The number of crashes and assertions related to OOM conditions keeps growing (every larger new piece of code introduces additional OOM failures). Today, I count at least a dozen signatures related to OOM (probably more), that I see daily in the fuzzer. While I understand that fixing these bugs is not priority, the reality is that they don't get fixed at all. This is dangerous because some of these bugs have somewhat generic signatures and other bugs with the same signatures might go unseen because of that. With the testing function added in bug 872823, the fuzzer can easily create short test cases for some of these OOM bugs. However, these tests are usually short-lived and a developer needs to start working on it right after it was filed, not a month or two later (when it's guaranteed to not reproduce and also impossible to tell if it's fixed or not). I'd like to discuss ways to achieve this. Even a commitment to fixing only *one* OOM bug per week would quickly drive down the number of bugs. Even one per month would improve the situation.
Like you said, it's not a high priority for us and most of these bugs are not dangerous, but I agree there are probably some serious issues. It's a bit like the differential testing bugs Gary is filing. We have to fix many old bugs first; that will take a while and many of them are edge cases, but after that we will hopefully be able to catch new and more interesting bugs much sooner. It would be nice if somebody could step up and triage/fix a few of these OOM bugs every week. I'd be happy to do it, but getting the differential testing bugs fixed already takes a lot of time. Anybody else maybe?
Naveed, Hannes suggests that I file 1-2 OOM bugs (starting with the most common), and get you to assign an owner for them. Once they are solved, I can file a new one. Due to the nature of OOM bugs, it is often not possible to bisect them at all. The initial owner could be any JS dev who then either fixes the problem directly, or assigns it to the person working in the area where the OOM is likely happening and not being handled properly.
I'm opposed to asking decoder to throttle these bugs on principle. We're talking about a quality problem, possibly a security problem. Decoder offered this search as a starting point for OOM bugs: http://tinyurl.com/k8uscwm I see 15 open bugs, including some old ones that might be gone.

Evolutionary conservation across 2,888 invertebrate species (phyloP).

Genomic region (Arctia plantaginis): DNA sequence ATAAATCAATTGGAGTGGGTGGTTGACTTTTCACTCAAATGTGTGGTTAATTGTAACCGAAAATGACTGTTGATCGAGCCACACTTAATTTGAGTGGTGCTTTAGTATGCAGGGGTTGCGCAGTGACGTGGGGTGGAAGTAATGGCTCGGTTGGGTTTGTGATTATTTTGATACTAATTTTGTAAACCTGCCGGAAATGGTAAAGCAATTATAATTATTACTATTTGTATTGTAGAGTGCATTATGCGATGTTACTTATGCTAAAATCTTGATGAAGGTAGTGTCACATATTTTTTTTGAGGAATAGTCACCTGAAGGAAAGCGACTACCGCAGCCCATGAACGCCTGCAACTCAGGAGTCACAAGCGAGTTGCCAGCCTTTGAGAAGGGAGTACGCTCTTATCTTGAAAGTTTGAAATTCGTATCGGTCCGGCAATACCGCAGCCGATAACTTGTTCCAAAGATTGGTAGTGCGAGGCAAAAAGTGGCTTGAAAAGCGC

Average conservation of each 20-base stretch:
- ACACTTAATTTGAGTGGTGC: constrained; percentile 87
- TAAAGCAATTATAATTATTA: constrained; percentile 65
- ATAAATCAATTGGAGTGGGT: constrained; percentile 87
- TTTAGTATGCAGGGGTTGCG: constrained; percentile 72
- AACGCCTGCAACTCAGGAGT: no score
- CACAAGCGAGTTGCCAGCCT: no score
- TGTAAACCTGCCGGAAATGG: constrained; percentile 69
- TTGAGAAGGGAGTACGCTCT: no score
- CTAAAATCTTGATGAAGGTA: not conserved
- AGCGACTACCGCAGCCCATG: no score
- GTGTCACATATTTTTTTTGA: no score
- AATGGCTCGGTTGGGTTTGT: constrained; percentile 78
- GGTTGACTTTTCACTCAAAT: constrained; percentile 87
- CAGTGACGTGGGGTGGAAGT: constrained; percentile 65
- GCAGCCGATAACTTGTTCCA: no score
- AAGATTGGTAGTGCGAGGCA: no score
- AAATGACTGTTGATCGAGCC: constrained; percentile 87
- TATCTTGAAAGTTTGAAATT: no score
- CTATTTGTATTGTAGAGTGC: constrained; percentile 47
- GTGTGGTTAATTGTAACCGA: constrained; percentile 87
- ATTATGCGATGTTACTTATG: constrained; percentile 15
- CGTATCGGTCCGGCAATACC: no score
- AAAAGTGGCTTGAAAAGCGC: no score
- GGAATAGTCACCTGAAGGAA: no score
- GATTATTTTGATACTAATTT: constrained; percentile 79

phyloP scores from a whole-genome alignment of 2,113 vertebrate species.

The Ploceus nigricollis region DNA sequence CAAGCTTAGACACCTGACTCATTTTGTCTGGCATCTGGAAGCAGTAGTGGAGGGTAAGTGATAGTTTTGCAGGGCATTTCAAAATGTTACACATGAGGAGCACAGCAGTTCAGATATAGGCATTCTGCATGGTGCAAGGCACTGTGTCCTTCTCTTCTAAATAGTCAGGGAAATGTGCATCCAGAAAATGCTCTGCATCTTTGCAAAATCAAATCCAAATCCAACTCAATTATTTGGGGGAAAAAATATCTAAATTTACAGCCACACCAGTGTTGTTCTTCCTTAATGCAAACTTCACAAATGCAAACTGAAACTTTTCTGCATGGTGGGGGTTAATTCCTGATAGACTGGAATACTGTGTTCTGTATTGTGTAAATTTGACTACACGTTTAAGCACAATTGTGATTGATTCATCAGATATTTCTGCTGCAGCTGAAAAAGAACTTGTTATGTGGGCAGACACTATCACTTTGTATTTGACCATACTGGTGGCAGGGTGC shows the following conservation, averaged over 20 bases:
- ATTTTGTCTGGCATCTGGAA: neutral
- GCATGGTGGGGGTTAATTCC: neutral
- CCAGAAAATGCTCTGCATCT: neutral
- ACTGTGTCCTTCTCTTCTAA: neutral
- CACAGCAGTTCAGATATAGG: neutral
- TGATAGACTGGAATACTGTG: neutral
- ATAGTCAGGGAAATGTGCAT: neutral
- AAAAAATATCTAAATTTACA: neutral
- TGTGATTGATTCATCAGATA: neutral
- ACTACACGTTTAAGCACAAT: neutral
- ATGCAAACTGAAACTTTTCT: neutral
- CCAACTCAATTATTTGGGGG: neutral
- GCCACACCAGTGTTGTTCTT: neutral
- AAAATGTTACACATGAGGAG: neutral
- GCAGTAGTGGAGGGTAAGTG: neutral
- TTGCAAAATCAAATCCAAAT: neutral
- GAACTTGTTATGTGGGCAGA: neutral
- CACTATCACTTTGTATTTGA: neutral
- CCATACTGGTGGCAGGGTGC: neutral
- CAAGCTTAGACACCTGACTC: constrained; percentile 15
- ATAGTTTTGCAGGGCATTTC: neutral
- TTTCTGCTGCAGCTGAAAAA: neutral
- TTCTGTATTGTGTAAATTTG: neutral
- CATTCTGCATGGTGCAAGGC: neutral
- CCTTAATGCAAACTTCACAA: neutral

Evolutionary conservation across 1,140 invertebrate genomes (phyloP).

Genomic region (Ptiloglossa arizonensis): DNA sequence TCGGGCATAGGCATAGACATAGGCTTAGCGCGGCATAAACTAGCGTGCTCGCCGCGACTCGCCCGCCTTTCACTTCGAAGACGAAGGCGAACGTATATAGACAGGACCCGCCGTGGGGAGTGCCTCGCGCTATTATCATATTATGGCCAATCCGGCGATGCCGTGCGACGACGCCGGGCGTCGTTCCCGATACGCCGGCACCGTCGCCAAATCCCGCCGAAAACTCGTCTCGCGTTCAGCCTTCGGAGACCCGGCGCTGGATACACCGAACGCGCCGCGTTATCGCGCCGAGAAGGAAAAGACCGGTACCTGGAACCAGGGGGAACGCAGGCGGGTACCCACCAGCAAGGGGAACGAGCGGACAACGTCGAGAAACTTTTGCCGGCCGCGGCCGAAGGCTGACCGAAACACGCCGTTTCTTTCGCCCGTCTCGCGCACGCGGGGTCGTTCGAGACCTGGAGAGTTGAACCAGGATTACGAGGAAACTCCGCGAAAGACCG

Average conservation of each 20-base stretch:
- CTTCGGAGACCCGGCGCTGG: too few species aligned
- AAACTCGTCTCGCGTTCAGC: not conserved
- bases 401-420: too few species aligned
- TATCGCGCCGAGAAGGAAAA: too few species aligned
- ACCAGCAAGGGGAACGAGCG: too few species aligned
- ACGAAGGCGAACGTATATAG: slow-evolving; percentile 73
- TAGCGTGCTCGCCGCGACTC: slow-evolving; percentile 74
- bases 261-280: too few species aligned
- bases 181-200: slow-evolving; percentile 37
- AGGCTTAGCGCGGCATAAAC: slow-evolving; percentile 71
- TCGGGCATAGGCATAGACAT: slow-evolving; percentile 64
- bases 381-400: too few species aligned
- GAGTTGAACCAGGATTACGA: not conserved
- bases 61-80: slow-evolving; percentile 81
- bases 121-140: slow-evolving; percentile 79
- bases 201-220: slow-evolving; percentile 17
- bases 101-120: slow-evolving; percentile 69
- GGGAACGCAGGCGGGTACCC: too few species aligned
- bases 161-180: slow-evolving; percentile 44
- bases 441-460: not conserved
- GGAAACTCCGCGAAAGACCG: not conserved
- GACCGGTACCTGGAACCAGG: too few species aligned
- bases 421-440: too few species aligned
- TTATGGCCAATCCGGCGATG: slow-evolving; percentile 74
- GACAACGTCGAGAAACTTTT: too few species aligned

(In reply to Jason Orendorff [:jorendorff] from comment #3) > I'm opposed to asking decoder to throttle these bugs on principle. We're > talking about a quality problem, possibly a security problem. I used to throttle my Differential Testing bugs too until jandem picked them up recently and consistently kept fixing them (or assigned people to fix them), since he could do the initial triage and/or analysis and assign the right person. Otherwise it's just too much to handle for a non-JS tech person, we need a point person for OOM bugs. Not really to fix everything, but to handle the initial triage/analysis in a role similar to jandem.
If Christian and Gary can order these by importance (e.g. likelyhood of masking more important signatures), then I think this should actually be quite a useful activity. I would be happy do triage, although I may have to rate-limit it to a handful a week.
Judging by the ones that *have* been fixed, about half seem to be due to failure to check for NULL return values. You may be able to identify these easily: * the symptom is either "Assertion failure: foo != NULL" or "Assertion failure: foo" or some similar assertion, or a crash near NULL * they reproduce reliably -- might even bisect, if you can do that for OOMAfter bugs. And they're easy to fix. So these should be filed as regressions, and if you find one that's a recent regression, I think we should back out the original patch if the committer isn't around or doesn't have time to fix it at the moment. The other half don't seem to have a single common source.
Jason and Terrence thanks for taking on this triage